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The Impact of the Second World War on a London Borough: Bexley 1939-1945

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The Impact of the Second World War on a London Borough: Bexley 1939-1945 Bexley is a small London borough near Kent. Throughout the war, the Germans carried out air raid attacks, and Bexley was under threat as was the rest of the UK. Therefore residents and the government decided to arrange some strict guidelines and precautions that were to be enforced. Gas masks were distributed to people of all ages and status' long before the war broke out, as it was feared that Germany might have tried to attack Britain using gas. People carried their gas masks around with them everywhere, and kept them at an arms length. Some young children had customised masks to make the appeal less threatening for the children. 'Black-out' was another precaution taken, not only in Bexley, but also throughout the rest of the UK. Black Paper, or black curtains were fitted to the windows of every household. Car headlights were painted black, with a pinprick hole to allow some light out. This was done to prevent the aircraft bombers knowing where towns and cities were located. As the air strikes would be most likely to be carried out during the night, everything would appear to be black, and with the 'Black-out' precaution, the bombers would be unable to find the cities to bomb. People would be notified of bombing by air raid sirens that were placed on street corners. This protection measure set up the A.R.P's, the Air Raid Precaution. These were people who would walk the streets during the bombing and look for any households that were in breach of the 'Black-out' rules. ...read more.


The cinema was also a popular form of escapism for some of the residents of Bexley. It helped people escape form the real world, which was falling apart around them, and comforted many people at this time. The radio was also used for propaganda, and encouraged patriotism. Short stories were broadcast on air to persuade men women and children to get involved with the war effort. The radio supported the war and all its efforts. News and Public Information was also broadcasted on air. For example, when a batch of army troops were flown back to England, each and every one of the arrivals names would be read out on air, and with the number of men flying to and from positions in the war, the lists could go on for hours. Singers and songwriters of that time would also try and lift the spirits of their listeners. For example, Vera Lyn sang 'White Cliffs of Dover' which was the first thing that many soldiers saw on the arrival back to the U.K. and 'We'll meet again' Many humours songs about the war was made up, some became extremely well known. Local dances and other events were arranged to support the war effort, and there was things like war week, where every household would have to donate something to the war, and the soldiers fighting the war. People also had to create their own entertainment games like 'Charades' become more popular as the war continued. People's reactions to the war would differ greatly. ...read more.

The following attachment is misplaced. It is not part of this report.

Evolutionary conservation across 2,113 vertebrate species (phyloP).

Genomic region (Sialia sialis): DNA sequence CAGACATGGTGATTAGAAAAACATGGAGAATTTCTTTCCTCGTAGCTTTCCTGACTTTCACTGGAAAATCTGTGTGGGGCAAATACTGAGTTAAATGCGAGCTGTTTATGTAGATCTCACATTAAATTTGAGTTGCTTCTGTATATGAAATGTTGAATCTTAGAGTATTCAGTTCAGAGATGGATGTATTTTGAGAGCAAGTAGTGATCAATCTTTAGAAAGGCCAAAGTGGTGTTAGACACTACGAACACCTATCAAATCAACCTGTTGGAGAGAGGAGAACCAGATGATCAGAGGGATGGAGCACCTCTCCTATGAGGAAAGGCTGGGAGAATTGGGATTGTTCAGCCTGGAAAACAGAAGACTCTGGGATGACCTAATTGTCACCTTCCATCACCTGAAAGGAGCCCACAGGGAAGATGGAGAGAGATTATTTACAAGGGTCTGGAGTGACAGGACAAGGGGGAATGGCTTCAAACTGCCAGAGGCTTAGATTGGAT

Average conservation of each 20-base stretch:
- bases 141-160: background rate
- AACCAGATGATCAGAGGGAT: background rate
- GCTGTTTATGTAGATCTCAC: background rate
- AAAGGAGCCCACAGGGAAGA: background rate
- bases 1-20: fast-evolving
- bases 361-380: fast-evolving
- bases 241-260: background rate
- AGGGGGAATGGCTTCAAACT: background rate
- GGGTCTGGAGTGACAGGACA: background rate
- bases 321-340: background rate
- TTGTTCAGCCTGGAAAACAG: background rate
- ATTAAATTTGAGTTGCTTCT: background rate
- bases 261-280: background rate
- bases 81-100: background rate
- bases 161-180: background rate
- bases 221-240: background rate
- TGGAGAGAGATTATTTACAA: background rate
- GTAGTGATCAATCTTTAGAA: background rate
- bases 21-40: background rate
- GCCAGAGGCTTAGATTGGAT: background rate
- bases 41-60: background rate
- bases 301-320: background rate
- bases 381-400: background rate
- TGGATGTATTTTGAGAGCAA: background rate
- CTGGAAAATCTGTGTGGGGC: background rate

People would contribute a small fee via taxes and in return there would be benefits for the sick, unemployed, widows, orphans and pension schemes for the elderly. The National Health Service was to be established in order to provide free health care for everyone. This service included hospital treatment and dentists and doctors. Free education would also be introduced for all. After the war the election in 1995 saw the Labour government come into power and introduce these changes. People voted for Labour in 1945, which showed that they were in need of Beveridge's ideas to be introduced. On the other hand there were many factors of the war that were only temporary. For example there was no need to evacuate children, teachers, and pregnant women, as there was not a threat of air raid attacks any more as the Germans surrendered. This meant that there was no longer any need for such groups like the Local Defence Volunteers and the Air Raid Precautions squads. Rationing stopped soon after the war as imports and exports began to redeem their trade, which had suffered tremendously throughout the war time period. There was not longer a need for Boy Scouts to handle weapons and girl guides to sew and knit socks for the army recruits. Morrison, Anderson and Public Shelters began to be dismantled due to the fact that there was no more bombing, although some of the Anderson Shelters were kept in the garden and used as gardening sheds. The social cohesion between different classes suddenly collapsed after it was announced that the war was over, and people who pulled together no longer spoke. ?? ?? ?? ?? Conni Donaldson, History Coursework, The Blitz, 7008. ...read more.

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